Van Peebles was born in Chicago, Illinois to a black tailor. He joined the Air Force in 1954, thirteen days after graduating (B.A., 1953) from Ohio Wesleyan University, staying for three and a half years. He married a German woman, Maria Marx. They lived in Mexico for a brief period, where he painted portraits, before coming back to the United States, where he started driving cable cars in San Francisco. Van Peebles began writing about his experiences as a cable car driver. What evolved from an initially small article and a series of photographs was Van Peebles’ first book, The Big Heart. One day, a passenger suggested that Van Peebles should become a filmmaker. He shot his first short film, Pickup Men for Herrick, in 1957. He made two more short films during the same period. According to Van Peebles, “I thought they were features. Each one turned out to be eleven minutes long. I was trying to do features. I knew nothing.” As Van Peebles learned more about the filmmaking process, he found out that “I could make a feature for five hundred dollars. That was the cost of ninety minutes of film. I didn’t know a thing about shooting a film sixteen to one or ten to one or none of that shit. Then I forgot you had to develop film. And I didn’t know you needed a work print. All I can say is that after I did one thing he would say, ‘Well, aren’t you gonna put sound on it?’ and I would go, ‘Oh shit!’ That’s all I could say.” After Van Peebles completed his first short films, he took them with him to Hollywood to try to find work, but was unable to find anyone who wanted to hire him as a director. In New York City, Van Peebles met a man who saw his films and wanted to screen them in France. In 1959 the family went to the Netherlands, where he worked for the Dutch National Theater. The marriage dissolved, his wife and children went back to America, and Peebles was invited to Paris by Henri Langlois, founder of the Cinémathèque Française, on the strength of his short films. He learned French, and was hired to translate Mad magazine into French. He began to write plays in French, utilizing the sprechgesang form of songwriting, where the lyrics were spoken over the music. This style carried over to Van Peebles’ debut album, Brer Soul. He published four novels and one story collection in French and made another short film, Cinq cent balles (1965). It was here that he made his first feature length film, The Story of a Three-Day Pass (La Permission) (1968), which caught the attention of Hollywood producers who mistook him for a French auteur. His first Hollywood film was the 1970 Columbia Pictures comedy Watermelon Man, written by Herman Raucher. The movie told the story of a casually racist white man who suddenly wakes up black and finds himself alienated from his friends, family and job. In 1970 Van Peebles was also to direct filming of the Powder Ridge Rock Festival, which was banned by court injunction. It was after the resulting bad experience directing Watermelon Man that Van Peebles became determined to have complete control over his next production, which became the groundbreaking Sweet Sweetback’s Baadasssss Song (1971), privately funded with his own money, and in part by a $50,000.00 loan from Bill Cosby. Van Peebles not only directed, scripted, and edited the film, but wrote the score and directed the marketing campaign. The film, which in the end grossed $10 million, was, among many others, acclaimed by the Black Panthers for its political resonance with the black struggle. His son Mario’s 2003 film BAADASSSSS! tells the story behind the making of Sweet Sweetback’s Baadasssss Song; father and son presented the film together as the Closing Night selection for Maryland Film Festival 2004.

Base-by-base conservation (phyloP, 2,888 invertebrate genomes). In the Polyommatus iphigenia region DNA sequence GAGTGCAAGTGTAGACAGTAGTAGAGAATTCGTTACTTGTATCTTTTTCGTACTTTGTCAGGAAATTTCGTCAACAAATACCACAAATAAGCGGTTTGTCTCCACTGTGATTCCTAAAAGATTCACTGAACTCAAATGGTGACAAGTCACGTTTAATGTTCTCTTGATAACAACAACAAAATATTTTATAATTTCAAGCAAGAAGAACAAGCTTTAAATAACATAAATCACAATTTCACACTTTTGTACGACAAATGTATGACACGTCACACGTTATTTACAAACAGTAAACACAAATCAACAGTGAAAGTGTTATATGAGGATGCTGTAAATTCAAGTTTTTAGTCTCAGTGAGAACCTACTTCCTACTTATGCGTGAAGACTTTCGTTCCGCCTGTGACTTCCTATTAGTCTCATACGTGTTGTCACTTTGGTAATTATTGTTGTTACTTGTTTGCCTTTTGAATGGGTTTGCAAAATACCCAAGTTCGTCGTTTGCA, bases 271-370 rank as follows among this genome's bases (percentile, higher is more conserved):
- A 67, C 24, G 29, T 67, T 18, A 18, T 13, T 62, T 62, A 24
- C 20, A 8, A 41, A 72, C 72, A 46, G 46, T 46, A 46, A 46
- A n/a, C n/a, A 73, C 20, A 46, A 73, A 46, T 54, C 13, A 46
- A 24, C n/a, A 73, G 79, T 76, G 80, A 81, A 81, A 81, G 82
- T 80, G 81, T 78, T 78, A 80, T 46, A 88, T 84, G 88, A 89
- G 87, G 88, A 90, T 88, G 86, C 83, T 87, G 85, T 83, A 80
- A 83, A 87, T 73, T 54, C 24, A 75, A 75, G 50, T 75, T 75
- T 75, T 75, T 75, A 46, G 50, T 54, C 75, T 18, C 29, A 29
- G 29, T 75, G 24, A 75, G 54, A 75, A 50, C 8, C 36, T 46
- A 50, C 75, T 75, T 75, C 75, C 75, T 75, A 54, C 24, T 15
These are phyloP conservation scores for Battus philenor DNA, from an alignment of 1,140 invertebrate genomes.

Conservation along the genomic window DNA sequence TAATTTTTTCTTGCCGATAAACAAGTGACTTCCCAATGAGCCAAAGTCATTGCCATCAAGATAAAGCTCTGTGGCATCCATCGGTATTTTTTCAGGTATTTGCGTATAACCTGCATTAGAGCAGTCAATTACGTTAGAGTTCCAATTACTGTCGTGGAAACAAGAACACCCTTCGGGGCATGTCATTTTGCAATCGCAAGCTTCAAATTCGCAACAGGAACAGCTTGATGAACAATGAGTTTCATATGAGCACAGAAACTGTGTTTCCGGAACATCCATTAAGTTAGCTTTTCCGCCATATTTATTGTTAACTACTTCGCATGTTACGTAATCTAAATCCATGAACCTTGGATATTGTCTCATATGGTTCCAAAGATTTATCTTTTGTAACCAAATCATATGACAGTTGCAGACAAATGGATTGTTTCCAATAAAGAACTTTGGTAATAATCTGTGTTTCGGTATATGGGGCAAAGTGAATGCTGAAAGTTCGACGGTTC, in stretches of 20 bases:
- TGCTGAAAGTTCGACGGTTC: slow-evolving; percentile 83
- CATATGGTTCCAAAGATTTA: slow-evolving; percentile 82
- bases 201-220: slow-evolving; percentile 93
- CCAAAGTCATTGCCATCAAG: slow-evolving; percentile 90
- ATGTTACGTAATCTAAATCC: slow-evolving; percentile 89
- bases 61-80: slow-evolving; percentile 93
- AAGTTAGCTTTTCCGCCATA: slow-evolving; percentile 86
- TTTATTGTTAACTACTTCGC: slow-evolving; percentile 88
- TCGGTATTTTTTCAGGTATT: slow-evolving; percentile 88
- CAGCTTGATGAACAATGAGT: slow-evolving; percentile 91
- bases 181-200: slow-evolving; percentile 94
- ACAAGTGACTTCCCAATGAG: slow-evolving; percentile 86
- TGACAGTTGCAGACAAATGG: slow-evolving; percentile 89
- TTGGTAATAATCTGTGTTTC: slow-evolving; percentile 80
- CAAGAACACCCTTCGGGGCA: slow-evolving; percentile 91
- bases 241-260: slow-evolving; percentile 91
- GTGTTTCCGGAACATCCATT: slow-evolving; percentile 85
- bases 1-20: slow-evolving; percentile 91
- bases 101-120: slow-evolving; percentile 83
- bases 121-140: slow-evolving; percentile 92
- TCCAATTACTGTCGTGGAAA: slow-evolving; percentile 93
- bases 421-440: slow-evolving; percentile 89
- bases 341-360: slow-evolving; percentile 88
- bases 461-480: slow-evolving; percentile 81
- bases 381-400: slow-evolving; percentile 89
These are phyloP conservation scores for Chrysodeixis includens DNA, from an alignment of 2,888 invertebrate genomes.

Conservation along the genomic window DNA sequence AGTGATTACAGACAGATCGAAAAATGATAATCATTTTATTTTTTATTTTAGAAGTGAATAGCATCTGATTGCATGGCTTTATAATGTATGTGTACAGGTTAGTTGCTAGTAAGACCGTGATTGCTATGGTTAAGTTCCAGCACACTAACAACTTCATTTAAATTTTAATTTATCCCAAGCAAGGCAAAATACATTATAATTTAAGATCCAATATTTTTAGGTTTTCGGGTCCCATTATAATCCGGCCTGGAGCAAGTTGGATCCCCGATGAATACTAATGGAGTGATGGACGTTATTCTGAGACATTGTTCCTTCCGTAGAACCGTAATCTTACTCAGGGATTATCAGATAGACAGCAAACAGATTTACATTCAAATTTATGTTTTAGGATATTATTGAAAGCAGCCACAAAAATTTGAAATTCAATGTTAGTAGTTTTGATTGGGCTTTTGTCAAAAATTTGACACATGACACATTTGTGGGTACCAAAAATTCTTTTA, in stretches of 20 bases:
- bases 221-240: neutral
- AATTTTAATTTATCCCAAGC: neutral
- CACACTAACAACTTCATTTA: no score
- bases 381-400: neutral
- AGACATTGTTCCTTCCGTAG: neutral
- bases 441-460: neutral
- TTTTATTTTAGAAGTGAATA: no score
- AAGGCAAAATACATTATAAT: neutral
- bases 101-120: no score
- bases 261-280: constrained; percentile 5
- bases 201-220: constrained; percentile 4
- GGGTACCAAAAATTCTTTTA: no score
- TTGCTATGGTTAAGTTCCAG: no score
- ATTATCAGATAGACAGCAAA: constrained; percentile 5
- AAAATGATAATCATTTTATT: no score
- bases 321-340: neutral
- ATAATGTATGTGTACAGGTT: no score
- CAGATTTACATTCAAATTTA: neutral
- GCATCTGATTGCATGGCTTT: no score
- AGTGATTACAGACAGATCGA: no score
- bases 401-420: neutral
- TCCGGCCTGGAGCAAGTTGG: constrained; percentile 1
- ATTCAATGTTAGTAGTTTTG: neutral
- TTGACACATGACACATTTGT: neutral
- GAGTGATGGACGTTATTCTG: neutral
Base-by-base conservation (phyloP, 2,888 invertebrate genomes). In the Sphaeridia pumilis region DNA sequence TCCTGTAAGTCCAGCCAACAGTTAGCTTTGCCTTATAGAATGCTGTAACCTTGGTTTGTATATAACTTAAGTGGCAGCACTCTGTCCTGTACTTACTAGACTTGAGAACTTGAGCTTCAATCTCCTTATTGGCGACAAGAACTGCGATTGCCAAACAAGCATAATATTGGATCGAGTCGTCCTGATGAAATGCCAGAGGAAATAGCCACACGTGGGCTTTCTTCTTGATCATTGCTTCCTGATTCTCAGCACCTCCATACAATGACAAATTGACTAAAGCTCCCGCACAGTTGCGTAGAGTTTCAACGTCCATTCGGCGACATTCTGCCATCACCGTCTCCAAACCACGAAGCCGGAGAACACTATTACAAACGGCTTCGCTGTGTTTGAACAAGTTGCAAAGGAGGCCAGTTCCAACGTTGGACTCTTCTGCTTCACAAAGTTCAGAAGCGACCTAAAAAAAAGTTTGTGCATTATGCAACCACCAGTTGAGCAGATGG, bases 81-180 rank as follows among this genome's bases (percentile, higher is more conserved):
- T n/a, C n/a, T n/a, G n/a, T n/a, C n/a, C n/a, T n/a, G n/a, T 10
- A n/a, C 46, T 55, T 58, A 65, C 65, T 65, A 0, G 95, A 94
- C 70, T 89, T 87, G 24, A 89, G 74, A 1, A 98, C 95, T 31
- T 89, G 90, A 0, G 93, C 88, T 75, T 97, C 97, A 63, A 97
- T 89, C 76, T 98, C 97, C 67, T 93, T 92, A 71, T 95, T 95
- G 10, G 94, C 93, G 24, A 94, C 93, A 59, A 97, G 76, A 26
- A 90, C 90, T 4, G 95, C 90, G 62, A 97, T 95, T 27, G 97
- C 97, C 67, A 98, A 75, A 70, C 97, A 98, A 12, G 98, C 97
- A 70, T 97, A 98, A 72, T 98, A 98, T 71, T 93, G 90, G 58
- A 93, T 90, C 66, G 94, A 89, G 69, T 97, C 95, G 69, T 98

In the 1980s, Van Peebles became an options trader on the American Stock Exchange while continuing to work in theater and film. In 2005, it was announced that Van Peebles would collaborate with Madlib for a proposed double album titled Brer Soul Meets Quasimoto. However, nothing has been said about this project since it was announced. In 2008, Van Peebles completed the film Confessionsofa Ex-Doofus-ItchyFooted Mutha, which was the Closing Night selection for Maryland Film Festival 2008, and appeared on All My Children as Melvin Woods, the father of Samuel Woods, a character portrayed by his son, Mario. In 2009 Van Peebles became involved with a project to make Sweet Sweetback a musical. A preliminary version of this was staged at the Apollo on April 25–26, 2009. As well, he wrote and performed in a stage musical, Unmitigated Truth: Life, a Lavatory, Loves, and Ladies, which featured some of his previous songs as well as some new material. In 2011, Van Peebles started doing shows in NYC with members of Burnt Sugar, under the name Melvin Van Peebles wid Laxative. Van Peebles has said that the band is called Laxative because they “make shit happen”. At least one of their shows have been listed as “must-sees” by a blogger from Time Out New York. In November, 2011, Melvin Van Peebles wid Laxative performed his song “Love, that’s America” at Zebulon Cafe Concert, two weeks after the venue showed the original video for this song involving Occupy Wall Street footage, which was uploaded to Youtube in October 2011. On August 21, 2012, he distributed a new album, on vinyl only, called Nahh… Nahh Mofo. This album was distributed at his birthday celebration at Film Forum. On November 10, 2012, he released a video for the song Lilly Done The Zampoughi Every Time I Pulled Her Coattail to go with the album, which was announced on his Facebook page. On May 5, 2013 he returned to the Film Forum for a screening of The Kid (1921) and was a judge at the Charlie Chaplin Dress-Alike Contest that was after the screening. He wore a bowler hat and baggy pants in honor of Charlie Chaplin. In September 2013, Van Peebles made his public debut as a visual artist, as a part of a gallery featured called “eMerge 2.0: Melvin Van Peebles & Artists on the Cusp”. It features “Ex-Voto Monochrome (A Ghetto Mother’s Prayer),” one of many pieces of art he created to be on display in his home.